It’s fair to say that Judy Garland had her fair share of hardship, but on her 100th birthday, let’s not forget how much joy she brought to the world throughout her illustrious career.

When I was around 10 years old, I discovered The Wizard of Oz, and my life changed forever.

Like plenty of queer people, that time wasn’t exactly the happiest for me. I was being bullied at school, my self-esteem was nosediving, and I was starting to have a sneaking suspicion that there was something a little bit different about me.

Even worse, it was around that time that I started to realise that my differences weren’t something to be celebrated. I was too swishy, too exuberant, too keen on writing “novels” on the family computer that ripped off Harry Potter (yes, this really happened).

Despite all of this, I was lucky – home was my safe place. That’s why I felt no shame or trepidation about my burgeoning obsession with The Wizard of Oz (I had only recently finished my Grease phase). I can still remember spending my evenings watching the film on repeat on a grainy VHS and feeling something that I still struggle to describe. That film filled me with what can be best described as nostalgia. I felt a yearning for Oz, and I felt like I intimately understood Dorothy’s desire to go home, to retreat into warmth and safety.

The Tin Man (Jack Haley), Dorothy (Judy Garland) and the Scarecrow (Ray Bolger) set off on their quest for fulfillment in The Wizard of Oz. (FPG/Hulton Archive/Getty)

My story isn’t unique – Judy Garland is, obviously, a bonafide gay icon. She has a legion of queer fans all across the world, of all ages, who are fiercely dedicated to her films and her songs.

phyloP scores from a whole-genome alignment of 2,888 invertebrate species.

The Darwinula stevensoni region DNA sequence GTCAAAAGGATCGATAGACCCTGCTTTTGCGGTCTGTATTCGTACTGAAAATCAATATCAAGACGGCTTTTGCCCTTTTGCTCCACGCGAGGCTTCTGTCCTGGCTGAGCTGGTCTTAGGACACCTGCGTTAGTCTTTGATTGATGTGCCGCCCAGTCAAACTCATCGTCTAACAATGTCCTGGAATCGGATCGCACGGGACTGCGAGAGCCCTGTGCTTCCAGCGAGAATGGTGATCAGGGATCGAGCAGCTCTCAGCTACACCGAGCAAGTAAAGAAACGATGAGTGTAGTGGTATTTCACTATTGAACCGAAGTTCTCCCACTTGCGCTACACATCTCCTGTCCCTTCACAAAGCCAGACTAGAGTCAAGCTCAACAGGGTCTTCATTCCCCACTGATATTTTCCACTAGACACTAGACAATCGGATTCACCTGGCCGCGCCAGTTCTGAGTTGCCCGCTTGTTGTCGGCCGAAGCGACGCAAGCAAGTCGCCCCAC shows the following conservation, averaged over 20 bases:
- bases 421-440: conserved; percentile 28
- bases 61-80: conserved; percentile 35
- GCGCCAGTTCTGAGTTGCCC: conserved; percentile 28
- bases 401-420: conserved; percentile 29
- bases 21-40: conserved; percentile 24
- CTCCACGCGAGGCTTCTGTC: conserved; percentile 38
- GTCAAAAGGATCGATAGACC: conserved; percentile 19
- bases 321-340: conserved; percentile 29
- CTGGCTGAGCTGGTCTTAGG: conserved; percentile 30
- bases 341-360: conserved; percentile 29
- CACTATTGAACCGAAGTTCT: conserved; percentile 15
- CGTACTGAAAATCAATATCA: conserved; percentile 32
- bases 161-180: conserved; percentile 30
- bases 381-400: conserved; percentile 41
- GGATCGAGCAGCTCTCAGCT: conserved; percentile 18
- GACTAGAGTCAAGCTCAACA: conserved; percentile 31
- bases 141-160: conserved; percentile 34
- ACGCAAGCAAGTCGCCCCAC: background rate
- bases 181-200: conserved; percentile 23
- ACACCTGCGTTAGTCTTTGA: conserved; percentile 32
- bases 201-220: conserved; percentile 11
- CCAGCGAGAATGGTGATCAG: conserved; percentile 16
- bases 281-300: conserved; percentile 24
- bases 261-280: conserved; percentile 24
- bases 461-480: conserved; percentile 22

As the years rolled by, Judy bowed out of my life – I eventually figured out that a fierce love of The Wizard of Oz would only make me more of a target. It wasn’t until I was a university student, lonely and homesick, that I discovered Meet Me In St Louis.

The film, directed by Vincente Minnelli – who would go on to be Judy’s second husband – tells the story of the Smith family. Judy plays Esther, the second eldest of the clan, and she’s determined to get her older sister Rose (Lucille Bremer) married off. Meanwhile, she finds herself pining for the boy next door, John Truett (Tom Drake).

It might not be as famous as The Wizard of Oz, but Meet Me In St Louis quickly became a box office hit. It introduced the world to songs like “Have Yourself a Merry Little Christmas”, sung with devastating restraint by Judy, but it also introduced film-goers to a new, more grown-up version of the girl they had fallen in love with in Oz. She was no longer a child – she was a young adult burgeoning with hope and passion, an actor and performer whose career would surely only continue to blossom.

Tom Drake (1918 – 1982), Judy Garland (1922 – 1969) and Margaret O’Brien in a promotional portrait for Meet Me In St. Louis. (Silver Screen Collection/Getty)

It wasn’t to be, of course. Judy’s struggles have been well-documented. It’s impossible to discuss her life without discussing the issues she had with drugs, but it also feels somehow crass to reduce her to the pain that dogged her throughout her life. It would also be unjust to ignore the challenges because so many of them were caused by the studio she worked for.

Judy Garland was put on drugs when she was still just a child

From the start of her career, Judy Garland was repeatedly shamed over her weight. Still just a teenager, she was put on pills to suppress her appetite. She was constantly criticised over her appearance by studio bosses, and keeping up with her gruelling work routine was near impossible. It was during those early years of her career that she was put on barbiturates. She would go on to die from an overdose of that drug at the age of 47.

After The Wizard of Oz, Judy became a bankable actor for MGM, and she went on to star in numerous big hits that won audiences over in their droves. In 1945, Meet Me In St Louis proved a hit at the box office. Judy went on to marry the film’s director, and she gave birth to Liza Minnelli in 1946.